Evolution and reorganization have made it so because when it is so, your ancestors' intrinsic variables (and yours) have been kept in survivable limits while you act in and are acted on by the real environment. We may not perceive the environment as it really is, and we are subject to illusions, but if we act as though the world is the way we perceive it to be, things usually work out better than if we act as though everything is illusion, and better than they would if we separately controlled every property of every perceived object and relationship.
Whereas the perceptual field is capable of containing many independent objects and their relationships and configurations at the same time, so is fairly easily reorganized into a reasonably orthogonal system, the output system is more constrained. In order to be able to control all those perceptions without much mutual interference between the individual perceptual controls, reorganization has to find another way to orthogonalize control. In engineering practice, this is solved by controlling one thing and then another (time multiplexing). In the Powers hierarchy, evolution and reorganization have (according to Powers) created a control level called "sequence control" that performs not only the orthogonalization, but also arranges that the effects of controlling one perception and then another make the inevitable carry-over effects of the earlier beneficial to the later, rather than impeding the later one.
Seen across time, the sequential level of control has the same effect on reducing internal conflict as does the control of an object property as compared to the independent control of the same property across the different parts of the object. If one want to move a chair, it's easier to move the whole chair than it is to move each leg, the seat, and the back separately and hope that they all fit together again to make a chair in the new place. Likewise, if one wants to, say, perceive a shelter in the forest, it is easier to gather branches then arrange them as a supporting structure and then cover them with leaves than it is to put up the leaves and hope they stay up while you gather the branches. To perceive and control the sequence is a way at worst to orthogonalize (preventing you from trying to wash the bathroom floor while you are vacuuming the living room) and at best to ease the control of the parts of the sequence.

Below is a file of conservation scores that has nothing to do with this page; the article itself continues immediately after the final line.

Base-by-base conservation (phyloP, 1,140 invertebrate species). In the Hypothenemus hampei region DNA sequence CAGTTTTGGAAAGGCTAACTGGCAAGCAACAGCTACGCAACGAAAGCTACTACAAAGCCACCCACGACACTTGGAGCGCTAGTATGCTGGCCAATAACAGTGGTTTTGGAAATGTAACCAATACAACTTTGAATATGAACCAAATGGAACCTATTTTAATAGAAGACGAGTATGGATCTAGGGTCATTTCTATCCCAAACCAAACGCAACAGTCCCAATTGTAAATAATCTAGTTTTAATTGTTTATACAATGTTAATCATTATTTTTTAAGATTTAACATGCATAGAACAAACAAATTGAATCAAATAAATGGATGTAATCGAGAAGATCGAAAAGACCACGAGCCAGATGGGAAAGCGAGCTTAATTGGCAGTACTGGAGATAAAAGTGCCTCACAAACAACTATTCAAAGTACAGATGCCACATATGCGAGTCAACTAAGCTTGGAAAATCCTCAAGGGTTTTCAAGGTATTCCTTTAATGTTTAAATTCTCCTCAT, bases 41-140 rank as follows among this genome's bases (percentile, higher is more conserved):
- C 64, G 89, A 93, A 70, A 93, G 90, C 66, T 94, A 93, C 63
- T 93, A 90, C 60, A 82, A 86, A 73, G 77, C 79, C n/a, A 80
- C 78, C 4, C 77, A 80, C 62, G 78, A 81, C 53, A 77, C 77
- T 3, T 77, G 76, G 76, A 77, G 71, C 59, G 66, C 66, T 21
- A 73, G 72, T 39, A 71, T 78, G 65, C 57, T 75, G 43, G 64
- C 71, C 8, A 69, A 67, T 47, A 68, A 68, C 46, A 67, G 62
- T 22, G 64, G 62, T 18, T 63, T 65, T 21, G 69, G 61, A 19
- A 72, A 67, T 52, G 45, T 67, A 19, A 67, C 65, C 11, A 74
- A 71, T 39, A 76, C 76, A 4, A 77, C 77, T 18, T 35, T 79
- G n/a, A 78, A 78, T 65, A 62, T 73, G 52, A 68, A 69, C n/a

Is the perceived sequence in the environment? Its reference value is not, but I could (at this moment) argue for either answer to the question. On the one hand, the relationships among the properties of different objects that determine the mutual influences important to the sequence clearly are in the environment, while on the other one might say that what is in the environment at this instant is not extended in time, so the sequence cannot be in the environment at any instant during its execution. The same might be said of any kind of time-binding. A velocity is a measure of rate of change, and you can't have a change at a single instant. The same ambiguity arises for an event such as a car crash. The crash unfolds over time, or at least its perception does. And one perceives the crash as happening in the external environment. It has real-world consequences such as the death of an organism.
As I said, I don't have a personal answer to this one, though I lean toward an extended perception of "now" that covers at least the loop transport lag time of the perception being controlled. With that proviso, one can at any instant perceive the whole sequence, but it occurs in the real environment extended over time.
The take-away point of this message is that we cannot know to what extent our perceptions of the environment are constructed arbitrarily by our evolved and reorganized sensory and perceptual structure or are predetermined by what is really out there. Nevertheless, PCT provides an answer that both realism and constructivism (instrumentalism) are correct in part. I suppose that makes PCT a precise form of enactivism.
PS. Vyv, I'm sorry this is another essay. It's hard to balance accuracy and concision.